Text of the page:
You wrote a letter to yourself as part of our Mardi Gras celebration. If you could write a thank you note to anyone living or dead who you have or haven’t met, who would it be?
That’s a hard one – there are so many people who I would love to write a note to. Would they write back? Kylie Minogue still isn’t replying to my Instagram message, so I would start with her.
What does the future hold for Minus18?
With programs like Safe Schools being defunded around the country, the work of Minus18 is more important than ever to make sure LGBTIQ youth have a place to belong – especially at school. This year we’re focusing on running youth events like our Queer Formal across Melbourne, Sydney and Adelaide, and providing online support and resources to hundreds of thousands of people all over the country – especially when it comes to supporting transgender youth.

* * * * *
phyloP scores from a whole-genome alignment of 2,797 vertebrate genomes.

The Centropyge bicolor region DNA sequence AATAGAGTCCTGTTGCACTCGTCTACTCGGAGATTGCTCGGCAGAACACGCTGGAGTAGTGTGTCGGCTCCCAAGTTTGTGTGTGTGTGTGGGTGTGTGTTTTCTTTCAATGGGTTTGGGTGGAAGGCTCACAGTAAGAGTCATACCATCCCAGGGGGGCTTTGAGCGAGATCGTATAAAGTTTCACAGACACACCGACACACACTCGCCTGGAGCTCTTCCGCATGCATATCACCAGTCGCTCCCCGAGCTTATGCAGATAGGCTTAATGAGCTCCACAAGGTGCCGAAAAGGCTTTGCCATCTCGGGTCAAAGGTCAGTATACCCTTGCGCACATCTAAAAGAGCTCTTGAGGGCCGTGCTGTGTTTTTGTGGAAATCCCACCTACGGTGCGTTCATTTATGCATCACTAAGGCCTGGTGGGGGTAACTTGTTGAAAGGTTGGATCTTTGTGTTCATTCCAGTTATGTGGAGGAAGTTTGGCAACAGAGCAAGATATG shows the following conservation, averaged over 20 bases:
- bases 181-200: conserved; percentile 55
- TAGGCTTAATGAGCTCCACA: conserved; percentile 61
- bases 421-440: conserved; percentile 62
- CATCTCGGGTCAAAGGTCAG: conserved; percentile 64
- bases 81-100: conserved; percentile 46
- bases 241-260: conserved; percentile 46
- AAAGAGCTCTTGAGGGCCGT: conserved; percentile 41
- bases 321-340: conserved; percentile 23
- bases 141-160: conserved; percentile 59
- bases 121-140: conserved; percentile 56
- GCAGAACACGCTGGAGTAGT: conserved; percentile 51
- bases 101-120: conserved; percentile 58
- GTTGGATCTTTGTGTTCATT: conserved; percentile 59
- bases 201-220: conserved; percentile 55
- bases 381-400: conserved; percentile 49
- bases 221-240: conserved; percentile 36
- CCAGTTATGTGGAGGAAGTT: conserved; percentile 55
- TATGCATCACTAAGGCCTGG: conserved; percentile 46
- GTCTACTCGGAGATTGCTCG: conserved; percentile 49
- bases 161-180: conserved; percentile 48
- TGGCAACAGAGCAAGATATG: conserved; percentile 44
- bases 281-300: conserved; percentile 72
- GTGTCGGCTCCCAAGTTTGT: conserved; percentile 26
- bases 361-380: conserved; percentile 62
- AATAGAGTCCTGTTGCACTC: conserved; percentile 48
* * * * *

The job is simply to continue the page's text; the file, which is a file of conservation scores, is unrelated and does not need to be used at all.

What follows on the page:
We’re also passionately fighting to ensure that the Government remove discrimination exceptions that allow religious schools to expel LGBTIQ students, which is something that’s still happening in 2019.
As well as donating 100% of the House of Holland Rainbow Waves stationery collection to Minus18 until 31st March, we've also asked 5 friends from the LGBTIQ community to write a note to their younger selves.